After reading Susan Weinschenk’s 100 Things Every Designer Needs to Know About People, I found it a great reference for solving design problems. Susan breaks the book out into 10 self-contained sections that discuss the psychology of how people see, read, remember, think, and feel.
Susan does a great job of keeping each topic very digestible, with simple language, while still going deeper with a more scientific approach to things.
This book promises to answer questions every designer has had over the course of his or her career. I know I’ve asked a few of these questions myself:
- What line length for text is the best?
- Are some fonts better than others?
- How can you predict the types of errors people will make?
- What grabs and holds attention on a page or screen?
Each section is packed full of valuable information about how and why we humans think the way we do. One of my favorite sections was about how people see. A lot of the things in this section were basic reminders, like how red and blue colors are hard on the eyes when used together. Others were more in depth, like the various meanings of colors throughout different cultures, and how people see cues that tell them what to do with objects. The latter is especially important in user interface design, because if you want your user to click a button, it should look like a tactile button.
For web and user interface designers, I would recommend the sections about how people see, read, focus their attention, and decide. The takeaways from these sections were especially helpful in designing interfaces.
Overall I found this book a staple during my work day, I often refer to it when trying to solve an issue when I have to ask “what would the user do?” I would recommend this book to all of my fellow designer friends or to friends who are just interested in learning about how people interact with things in general.
You can purchase Susan’s book online at Peachpit in paperback and ebook format. Use our Peachpit User Group coupon code (UE-23AA-PEUF) to get 35% off your purchase.
Every once in awhile I enjoy just picking up a book on a topic I’m not so familiar with and discovering something new. The XML Visual QuickStart Guide series (second edition) is one I recently chose to work through. If you’re familiar with the Visual Quickstart Series then you probably know that the layout of the book is very straightforward, easy to read, and has great examples on nearly every page of the book. This title is no exception.
I was the most hands on with the first few chapters, creating XML and XSLT files and also working through the XQUERY examples. This gave me a great overview of XML, but it also left me with the awareness that there is so much more to explore.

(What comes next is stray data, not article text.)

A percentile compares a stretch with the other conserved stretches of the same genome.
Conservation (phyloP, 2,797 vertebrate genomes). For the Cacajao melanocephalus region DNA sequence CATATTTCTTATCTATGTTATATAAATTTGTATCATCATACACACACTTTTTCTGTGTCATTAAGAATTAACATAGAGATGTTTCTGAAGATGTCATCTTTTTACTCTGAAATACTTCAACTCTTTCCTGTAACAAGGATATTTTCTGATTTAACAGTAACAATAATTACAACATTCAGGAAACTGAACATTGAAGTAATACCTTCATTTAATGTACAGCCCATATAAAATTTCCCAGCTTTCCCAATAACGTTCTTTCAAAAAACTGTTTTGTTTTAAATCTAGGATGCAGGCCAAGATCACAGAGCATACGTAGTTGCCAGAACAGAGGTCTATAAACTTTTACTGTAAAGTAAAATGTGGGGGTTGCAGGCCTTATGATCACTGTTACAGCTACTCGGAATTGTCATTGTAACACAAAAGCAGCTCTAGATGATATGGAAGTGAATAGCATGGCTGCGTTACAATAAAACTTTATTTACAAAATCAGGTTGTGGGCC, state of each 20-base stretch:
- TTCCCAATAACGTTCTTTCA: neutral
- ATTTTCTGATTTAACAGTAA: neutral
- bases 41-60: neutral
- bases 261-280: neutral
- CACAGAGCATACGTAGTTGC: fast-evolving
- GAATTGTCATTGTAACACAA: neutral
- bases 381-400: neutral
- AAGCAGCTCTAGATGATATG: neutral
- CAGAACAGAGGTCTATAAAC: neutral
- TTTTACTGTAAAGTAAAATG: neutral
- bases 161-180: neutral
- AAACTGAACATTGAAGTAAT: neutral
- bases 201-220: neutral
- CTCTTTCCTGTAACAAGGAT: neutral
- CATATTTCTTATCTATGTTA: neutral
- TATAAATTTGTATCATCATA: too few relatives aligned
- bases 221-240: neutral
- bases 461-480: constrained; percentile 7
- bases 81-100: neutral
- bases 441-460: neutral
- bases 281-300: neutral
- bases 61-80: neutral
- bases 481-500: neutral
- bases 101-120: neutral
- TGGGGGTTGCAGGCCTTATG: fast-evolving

The book continues to touch upon XSL-FO, DTDs, Schemas and Namespaces. I wasn’t quite ready to dive into these topics yet, but I noted that the overviews of these chapters were a nice quick reference if I needed it in the future.
The last few chapters go into more depth with XSLT 2.0, XPATH 2.0 and XQUERY 1.0. These are the newest W3C recommendations for these languages, but it’s noted at the beginning of the book that XSLT 1.0 and XPATH 1.0 are still in use, so the beginning examples are in the older versions.
The last chapter gives a flavor of XML in practice with very brief examples of Ajax, RSS, SOAP, and others. It’s just an overview of how powerful XML is and just how much it is used in conjunction with these other technologies. Of course several more volumes can be filled with these topics, so in my case, when I get the desire to learn something new again, at least I have a good list and jumping off point in the last chapter.
This book is recommended if you’re new to XML, or if you just want a basic reference to guide you along.
- Title: XML: Visual QuickStart Guide (2nd Edition)
- Author: Kevin Howard Goldberg
- Publisher: Peachpit Press
- ISBN: 0321559673
- Date: 2008
- Format: Softcover
- Pages: 288
- Cover: Price USD: $34.99
What I appreciate about Jason Beaird’s book The Principles of Beautiful Web Design is the simplicity with which he tackles each topic. He begins with the client interview, advising to focus on client needs and making them feel at ease.
It’s good advice to use a pad of paper instead of a laptop to record notes in a meeting, but the more important thing to derive is that body language is an important part of the trust-building process of a customer relationship.
Personally, I’m a big proponent of the Golden Ratio, so seeing a good basic explanation of it early in the work was a big plus. He then proceeded through all the basics of design in a very common-sense way.
The typography section appears the most information-packed, and seems obsessively-detailed compared to the rest of the sections. In fact, I could almost imagine the author talking about fonts like Bubba in Forrest Gump talked about shrimp!
Altogether, this book is a very good basic primer on design for the screen. It covers all the topics — though not comprehensively in any case — and presents them in a very understandable way.
The examples serve the text very well, and as you’d expect from a design book, everything looks good to fit its function. If I didn’t know all of this already, I’d be happy to have learned it from this guide.
I will recommend this book to any friends interested in the topic, as well as to patrons at the library I work at (which incidentally already has a copy!) who may happen to ask about the subject.